8 February, London

First International Workshop on Modelling the Progression Of Neurological Disease (POND2016)

Date: 8 February 2016
Location: Wellcome Collection, London, UK
Sponsor: Centre for Medical Image Computing (CMIC), University College London; in association with the EuroPOND consortium.

Progress on the challenge of spatio-temporal modelling of neurodegenerative disease has gained momentum rapidly through a series of recent publications. Such models have the potential to make major impact in the future management of neurological disease. This one-day event gathered together key international researchers on this emerging topic. It was a unique opportunity to share views and ideas on the latest methodological advances and to map the landscape of current and future approaches.


(click on a title to read the talk abstract, where available)


09.30 Registration

10.00 Opening: Danny Alexander (UCL)

10.10 Keynote speaker: Giovanni Frisoni (IRCCS Fatebenefratelli and University of Geneva)
"Marker discovery in neurodegenerative diseases"

Abstract: Multimodal disease modelling is not new in biomedicine. Knowledge on the dynamics of antibody and antigen changes in hepatitis B has been used since long for early and pre-symptomatic diagnosis, disease staging, follow-up of disease activity, and drug development. In the case of this viral disease, biomarker development is relatively easy thanks to the knowledge of the etiologic agent. In neurodegenerative diseases, etiology has been identified as the toxic build-up of specific proteinaceous aggregates (amyloid, tau, synuclein, TDP43). Hypothetical multimodal unidimensional dynamic models have been developed that recapitulate the main biological phenomena of Alzheimer’s disease (amyloidosis and tau-related neurodegeneration). These have been tested and shown to allow recognising the disease at an early pre-dementia and asymptomatic stage. Model building based on empirical data has been attempted, but limited to simple monodimensional piecewise time-limited models. The challenge of the Horizon2020-funded coSTREAM project is building a multimodal multidimensional dynamic model based on empirical data.

11.00 Break

11.20 Manifold learning of neurodegenerative processes

11.20 – 11.50 Ricardo Guerrero (Imperial College London) – "MR manifold learning in an elderly population as a neuro-imaging biomarker"

Abstract: Manifold learning refers to a set of machine learning techniques that aim at finding a low-dimensional representation of high-dimensional data while adequately representing the intrinsic geometry of the data. High dimensional datasets such brain MR images, are probably over-complete in the sense that a subspace of far fewer dimensions (that is most likely to be non-linear) may represent most of the variation in the data. Learning such a subspace representation remains a challenging task. In this talk I will discuss how manifold learning can be used to derive a low-dimensional representation from brain MR image intensities and how such subspaces can be used as to generate data-driven AD biomarkers. I will also show how this biomarkers can be used in modelling the longitudinal behavior of AD.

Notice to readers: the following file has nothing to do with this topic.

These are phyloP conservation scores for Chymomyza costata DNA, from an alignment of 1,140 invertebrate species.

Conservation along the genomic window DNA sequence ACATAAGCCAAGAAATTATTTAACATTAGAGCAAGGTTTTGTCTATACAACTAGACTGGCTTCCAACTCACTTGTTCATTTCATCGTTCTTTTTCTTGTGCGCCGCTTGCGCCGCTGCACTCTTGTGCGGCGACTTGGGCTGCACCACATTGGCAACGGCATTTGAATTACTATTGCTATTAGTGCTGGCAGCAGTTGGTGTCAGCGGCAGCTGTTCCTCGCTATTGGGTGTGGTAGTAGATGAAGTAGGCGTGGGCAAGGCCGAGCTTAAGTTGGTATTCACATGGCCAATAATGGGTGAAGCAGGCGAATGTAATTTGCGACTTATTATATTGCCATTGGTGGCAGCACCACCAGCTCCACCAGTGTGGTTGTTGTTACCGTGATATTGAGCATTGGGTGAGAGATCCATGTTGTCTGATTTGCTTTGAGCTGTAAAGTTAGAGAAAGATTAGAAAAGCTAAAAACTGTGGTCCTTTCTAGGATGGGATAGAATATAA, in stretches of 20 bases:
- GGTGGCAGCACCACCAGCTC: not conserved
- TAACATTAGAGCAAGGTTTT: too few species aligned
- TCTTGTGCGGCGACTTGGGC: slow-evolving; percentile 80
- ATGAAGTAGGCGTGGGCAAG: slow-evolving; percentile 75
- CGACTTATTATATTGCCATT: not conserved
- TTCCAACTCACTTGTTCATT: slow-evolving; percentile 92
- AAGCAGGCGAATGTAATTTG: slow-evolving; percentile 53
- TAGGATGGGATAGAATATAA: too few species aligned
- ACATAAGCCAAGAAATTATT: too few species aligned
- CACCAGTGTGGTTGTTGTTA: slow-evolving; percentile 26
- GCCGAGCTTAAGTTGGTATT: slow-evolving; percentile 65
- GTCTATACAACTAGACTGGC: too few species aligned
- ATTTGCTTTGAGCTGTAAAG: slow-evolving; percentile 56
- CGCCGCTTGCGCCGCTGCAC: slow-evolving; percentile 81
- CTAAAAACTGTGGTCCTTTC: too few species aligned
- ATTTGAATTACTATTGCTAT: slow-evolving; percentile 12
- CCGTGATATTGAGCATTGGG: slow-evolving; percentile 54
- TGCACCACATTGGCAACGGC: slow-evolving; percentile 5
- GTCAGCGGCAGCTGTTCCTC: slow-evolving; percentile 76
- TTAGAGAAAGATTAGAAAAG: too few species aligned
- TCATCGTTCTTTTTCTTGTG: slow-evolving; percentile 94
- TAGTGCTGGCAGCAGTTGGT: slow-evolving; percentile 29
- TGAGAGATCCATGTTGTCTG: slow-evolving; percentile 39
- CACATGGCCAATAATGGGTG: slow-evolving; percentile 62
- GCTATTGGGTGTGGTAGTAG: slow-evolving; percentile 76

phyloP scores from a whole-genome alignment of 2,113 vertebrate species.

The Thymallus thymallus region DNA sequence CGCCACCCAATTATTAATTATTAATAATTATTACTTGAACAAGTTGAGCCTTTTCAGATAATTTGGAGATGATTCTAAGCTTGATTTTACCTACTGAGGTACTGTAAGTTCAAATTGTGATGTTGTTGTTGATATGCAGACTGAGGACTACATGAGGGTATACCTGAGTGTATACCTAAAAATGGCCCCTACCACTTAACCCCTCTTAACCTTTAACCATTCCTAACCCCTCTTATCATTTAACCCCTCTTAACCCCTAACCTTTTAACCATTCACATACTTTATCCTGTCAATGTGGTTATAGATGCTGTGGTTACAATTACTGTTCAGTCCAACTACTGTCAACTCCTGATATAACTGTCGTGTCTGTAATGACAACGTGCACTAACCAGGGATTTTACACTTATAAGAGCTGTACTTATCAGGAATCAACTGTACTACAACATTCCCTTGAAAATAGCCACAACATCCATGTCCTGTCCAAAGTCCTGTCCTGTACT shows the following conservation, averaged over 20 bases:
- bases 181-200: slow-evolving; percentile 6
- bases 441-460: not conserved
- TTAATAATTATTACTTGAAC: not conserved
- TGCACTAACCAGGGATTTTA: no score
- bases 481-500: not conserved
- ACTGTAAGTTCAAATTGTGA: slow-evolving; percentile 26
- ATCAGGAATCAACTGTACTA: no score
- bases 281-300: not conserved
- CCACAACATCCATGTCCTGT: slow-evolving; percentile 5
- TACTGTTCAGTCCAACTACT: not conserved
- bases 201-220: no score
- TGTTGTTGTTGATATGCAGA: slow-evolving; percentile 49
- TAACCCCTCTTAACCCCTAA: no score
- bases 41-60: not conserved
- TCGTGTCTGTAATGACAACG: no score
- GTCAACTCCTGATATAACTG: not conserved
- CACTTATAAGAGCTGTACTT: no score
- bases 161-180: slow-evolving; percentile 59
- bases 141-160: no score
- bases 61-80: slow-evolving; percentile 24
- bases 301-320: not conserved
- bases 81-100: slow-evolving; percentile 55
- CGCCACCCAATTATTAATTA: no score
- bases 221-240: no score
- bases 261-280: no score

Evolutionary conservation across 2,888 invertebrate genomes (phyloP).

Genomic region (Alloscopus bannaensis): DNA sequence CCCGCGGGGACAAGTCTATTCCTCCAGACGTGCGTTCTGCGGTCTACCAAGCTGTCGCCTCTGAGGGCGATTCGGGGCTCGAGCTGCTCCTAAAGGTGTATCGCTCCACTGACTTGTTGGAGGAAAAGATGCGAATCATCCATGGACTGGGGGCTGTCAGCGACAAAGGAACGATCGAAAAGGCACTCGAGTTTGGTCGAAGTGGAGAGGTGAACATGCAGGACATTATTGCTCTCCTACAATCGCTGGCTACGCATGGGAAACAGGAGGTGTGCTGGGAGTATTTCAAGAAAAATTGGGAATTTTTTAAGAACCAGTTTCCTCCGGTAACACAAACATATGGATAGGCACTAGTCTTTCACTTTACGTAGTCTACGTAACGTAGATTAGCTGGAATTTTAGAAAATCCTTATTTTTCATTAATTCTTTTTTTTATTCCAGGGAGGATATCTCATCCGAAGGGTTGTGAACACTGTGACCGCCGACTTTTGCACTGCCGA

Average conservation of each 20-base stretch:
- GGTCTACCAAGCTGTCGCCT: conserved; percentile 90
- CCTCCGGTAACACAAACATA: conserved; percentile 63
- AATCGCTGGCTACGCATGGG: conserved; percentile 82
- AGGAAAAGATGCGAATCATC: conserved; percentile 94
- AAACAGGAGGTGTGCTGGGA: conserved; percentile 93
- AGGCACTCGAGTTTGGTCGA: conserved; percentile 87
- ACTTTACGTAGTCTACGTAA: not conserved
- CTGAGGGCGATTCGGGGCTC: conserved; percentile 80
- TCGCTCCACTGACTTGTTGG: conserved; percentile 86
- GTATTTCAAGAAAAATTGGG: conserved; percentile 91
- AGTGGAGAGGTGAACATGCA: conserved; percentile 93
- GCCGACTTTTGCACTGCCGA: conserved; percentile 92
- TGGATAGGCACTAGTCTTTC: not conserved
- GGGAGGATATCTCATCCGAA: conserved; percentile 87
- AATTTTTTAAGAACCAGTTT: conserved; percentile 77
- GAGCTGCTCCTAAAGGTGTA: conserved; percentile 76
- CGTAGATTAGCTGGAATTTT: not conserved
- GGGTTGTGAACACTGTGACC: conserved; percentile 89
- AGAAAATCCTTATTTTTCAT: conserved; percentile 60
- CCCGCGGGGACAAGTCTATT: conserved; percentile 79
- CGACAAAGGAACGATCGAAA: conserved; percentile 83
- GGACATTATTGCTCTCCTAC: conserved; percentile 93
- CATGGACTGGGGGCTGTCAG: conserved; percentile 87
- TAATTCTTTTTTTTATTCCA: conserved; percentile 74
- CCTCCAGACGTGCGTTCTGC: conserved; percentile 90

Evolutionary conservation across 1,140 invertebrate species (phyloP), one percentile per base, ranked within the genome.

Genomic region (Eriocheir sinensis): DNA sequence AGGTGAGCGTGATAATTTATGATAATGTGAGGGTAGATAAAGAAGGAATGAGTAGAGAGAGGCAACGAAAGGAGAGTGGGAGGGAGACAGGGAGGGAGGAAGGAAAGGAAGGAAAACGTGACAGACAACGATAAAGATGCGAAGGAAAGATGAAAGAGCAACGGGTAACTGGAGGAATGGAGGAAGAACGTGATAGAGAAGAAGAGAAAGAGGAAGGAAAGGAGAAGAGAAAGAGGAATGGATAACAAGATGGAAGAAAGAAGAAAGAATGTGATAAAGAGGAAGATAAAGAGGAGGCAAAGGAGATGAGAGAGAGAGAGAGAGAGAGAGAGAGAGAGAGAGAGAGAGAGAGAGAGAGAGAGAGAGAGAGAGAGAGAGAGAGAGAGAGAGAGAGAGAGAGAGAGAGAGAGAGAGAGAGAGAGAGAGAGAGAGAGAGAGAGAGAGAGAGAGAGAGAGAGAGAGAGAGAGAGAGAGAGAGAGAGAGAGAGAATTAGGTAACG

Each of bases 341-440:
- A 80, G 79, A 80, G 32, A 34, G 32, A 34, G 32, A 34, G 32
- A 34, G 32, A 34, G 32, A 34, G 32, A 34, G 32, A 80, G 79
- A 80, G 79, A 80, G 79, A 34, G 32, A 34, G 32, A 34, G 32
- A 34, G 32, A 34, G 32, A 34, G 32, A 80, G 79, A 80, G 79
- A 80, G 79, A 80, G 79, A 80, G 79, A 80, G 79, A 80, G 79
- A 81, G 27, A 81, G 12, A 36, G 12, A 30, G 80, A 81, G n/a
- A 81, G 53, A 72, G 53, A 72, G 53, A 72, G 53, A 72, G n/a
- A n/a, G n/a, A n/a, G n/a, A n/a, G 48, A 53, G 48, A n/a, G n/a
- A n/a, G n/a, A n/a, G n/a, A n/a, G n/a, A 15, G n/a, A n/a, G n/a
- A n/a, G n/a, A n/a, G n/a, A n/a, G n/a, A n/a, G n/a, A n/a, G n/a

11.50 – 12.20 Ashish Raj (Cornell University) – "Network models of neurodegeneration"

Abstract not available.

12.20 – 12.50 Yasser Iturria-Medina (McGill University) – "Towards Multi-factorial Data-Driven Modeling of Neurodegeneration"

Abstract: Late-onset Alzheimer’s disease (LOAD) is thought to be a multi-factorial disorder, but mechanisms underlying the disease’s progression are poorly characterized from an integrative perspective. We will present our recent work modeling spatiotemporal alterations in brain amyloid-β misfolded proteins, metabolism, vascular regulation, functional activity, structural properties, cognitive integrity, and periphery proteins levels in relation to LOAD progression. We analyzed over 5000 multi-modality brain images and tens of plasma and CSF biomarkers for healthy and diseased subjects from ADNI. Through a multi-factorial data-driven analysis, we studied the disease as a dynamic aging associated process, obtaining a tentative, data-driven, temporal ordering of disease progression. We will also highlight current limitations and challenges associated to the multi-factorial modeling of neurodegeneration.

12.50 Lunch break

13.50 Keynote speaker: Bruno Dubois (ICM – Hôpital Pitié Salpêtrière)